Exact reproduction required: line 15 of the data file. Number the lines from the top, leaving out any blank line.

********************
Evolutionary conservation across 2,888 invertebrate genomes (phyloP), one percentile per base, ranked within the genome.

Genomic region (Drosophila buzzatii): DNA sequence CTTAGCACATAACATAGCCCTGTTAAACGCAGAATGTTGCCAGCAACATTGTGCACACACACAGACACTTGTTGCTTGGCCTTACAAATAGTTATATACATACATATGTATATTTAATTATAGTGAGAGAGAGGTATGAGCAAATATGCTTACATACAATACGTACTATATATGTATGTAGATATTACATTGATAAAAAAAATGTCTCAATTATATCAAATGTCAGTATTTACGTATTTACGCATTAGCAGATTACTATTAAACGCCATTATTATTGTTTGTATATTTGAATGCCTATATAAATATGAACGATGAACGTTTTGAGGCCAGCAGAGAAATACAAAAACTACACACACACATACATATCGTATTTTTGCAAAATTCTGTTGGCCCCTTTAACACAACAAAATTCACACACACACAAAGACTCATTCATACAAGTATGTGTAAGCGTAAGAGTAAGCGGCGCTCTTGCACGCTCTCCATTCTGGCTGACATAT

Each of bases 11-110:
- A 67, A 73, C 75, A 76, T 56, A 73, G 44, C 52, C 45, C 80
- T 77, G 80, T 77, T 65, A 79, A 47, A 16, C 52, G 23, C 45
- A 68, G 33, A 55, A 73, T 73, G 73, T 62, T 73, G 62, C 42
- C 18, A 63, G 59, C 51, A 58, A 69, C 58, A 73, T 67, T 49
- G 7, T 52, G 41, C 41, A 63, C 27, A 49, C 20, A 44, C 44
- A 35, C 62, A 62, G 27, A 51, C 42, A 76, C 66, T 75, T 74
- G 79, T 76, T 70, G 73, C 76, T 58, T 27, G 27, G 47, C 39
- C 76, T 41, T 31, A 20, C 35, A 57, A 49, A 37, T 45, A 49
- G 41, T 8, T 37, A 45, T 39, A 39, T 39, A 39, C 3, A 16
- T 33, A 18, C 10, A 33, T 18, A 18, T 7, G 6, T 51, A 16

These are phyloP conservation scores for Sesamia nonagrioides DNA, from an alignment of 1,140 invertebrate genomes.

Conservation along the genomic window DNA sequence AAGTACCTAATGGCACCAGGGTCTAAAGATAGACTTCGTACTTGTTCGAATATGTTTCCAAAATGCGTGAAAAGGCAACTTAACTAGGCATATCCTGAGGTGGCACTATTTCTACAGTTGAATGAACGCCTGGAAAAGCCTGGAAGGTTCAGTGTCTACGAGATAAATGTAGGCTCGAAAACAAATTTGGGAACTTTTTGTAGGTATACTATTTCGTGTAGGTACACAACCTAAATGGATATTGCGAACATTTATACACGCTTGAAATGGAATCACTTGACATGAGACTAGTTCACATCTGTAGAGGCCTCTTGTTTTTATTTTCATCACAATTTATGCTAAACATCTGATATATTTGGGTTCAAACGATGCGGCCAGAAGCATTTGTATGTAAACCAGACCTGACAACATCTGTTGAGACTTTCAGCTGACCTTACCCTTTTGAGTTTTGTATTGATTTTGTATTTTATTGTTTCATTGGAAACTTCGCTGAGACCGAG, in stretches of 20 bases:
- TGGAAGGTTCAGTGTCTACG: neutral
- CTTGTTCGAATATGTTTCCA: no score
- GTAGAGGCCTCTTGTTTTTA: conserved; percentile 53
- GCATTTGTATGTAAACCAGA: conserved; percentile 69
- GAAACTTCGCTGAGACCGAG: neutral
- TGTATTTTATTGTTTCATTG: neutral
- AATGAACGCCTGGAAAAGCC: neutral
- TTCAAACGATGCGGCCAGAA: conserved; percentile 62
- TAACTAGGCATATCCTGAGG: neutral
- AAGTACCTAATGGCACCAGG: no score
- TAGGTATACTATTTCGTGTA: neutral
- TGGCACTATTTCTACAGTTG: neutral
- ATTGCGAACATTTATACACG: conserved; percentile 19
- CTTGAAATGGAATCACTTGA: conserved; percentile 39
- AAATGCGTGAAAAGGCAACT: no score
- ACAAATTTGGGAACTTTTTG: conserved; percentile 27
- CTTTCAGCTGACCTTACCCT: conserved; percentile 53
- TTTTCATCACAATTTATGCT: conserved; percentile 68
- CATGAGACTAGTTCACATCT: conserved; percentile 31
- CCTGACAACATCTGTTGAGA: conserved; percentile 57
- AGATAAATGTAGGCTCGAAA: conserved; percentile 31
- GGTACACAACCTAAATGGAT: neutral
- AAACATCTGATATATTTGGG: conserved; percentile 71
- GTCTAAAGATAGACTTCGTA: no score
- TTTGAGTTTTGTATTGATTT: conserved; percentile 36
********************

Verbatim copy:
Conservation along the genomic window DNA sequence AAGTACCTAATGGCACCAGGGTCTAAAGATAGACTTCGTACTTGTTCGAATATGTTTCCAAAATGCGTGAAAAGGCAACTTAACTAGGCATATCCTGAGGTGGCACTATTTCTACAGTTGAATGAACGCCTGGAAAAGCCTGGAAGGTTCAGTGTCTACGAGATAAATGTAGGCTCGAAAACAAATTTGGGAACTTTTTGTAGGTATACTATTTCGTGTAGGTACACAACCTAAATGGATATTGCGAACATTTATACACGCTTGAAATGGAATCACTTGACATGAGACTAGTTCACATCTGTAGAGGCCTCTTGTTTTTATTTTCATCACAATTTATGCTAAACATCTGATATATTTGGGTTCAAACGATGCGGCCAGAAGCATTTGTATGTAAACCAGACCTGACAACATCTGTTGAGACTTTCAGCTGACCTTACCCTTTTGAGTTTTGTATTGATTTTGTATTTTATTGTTTCATTGGAAACTTCGCTGAGACCGAG, in stretches of 20 bases: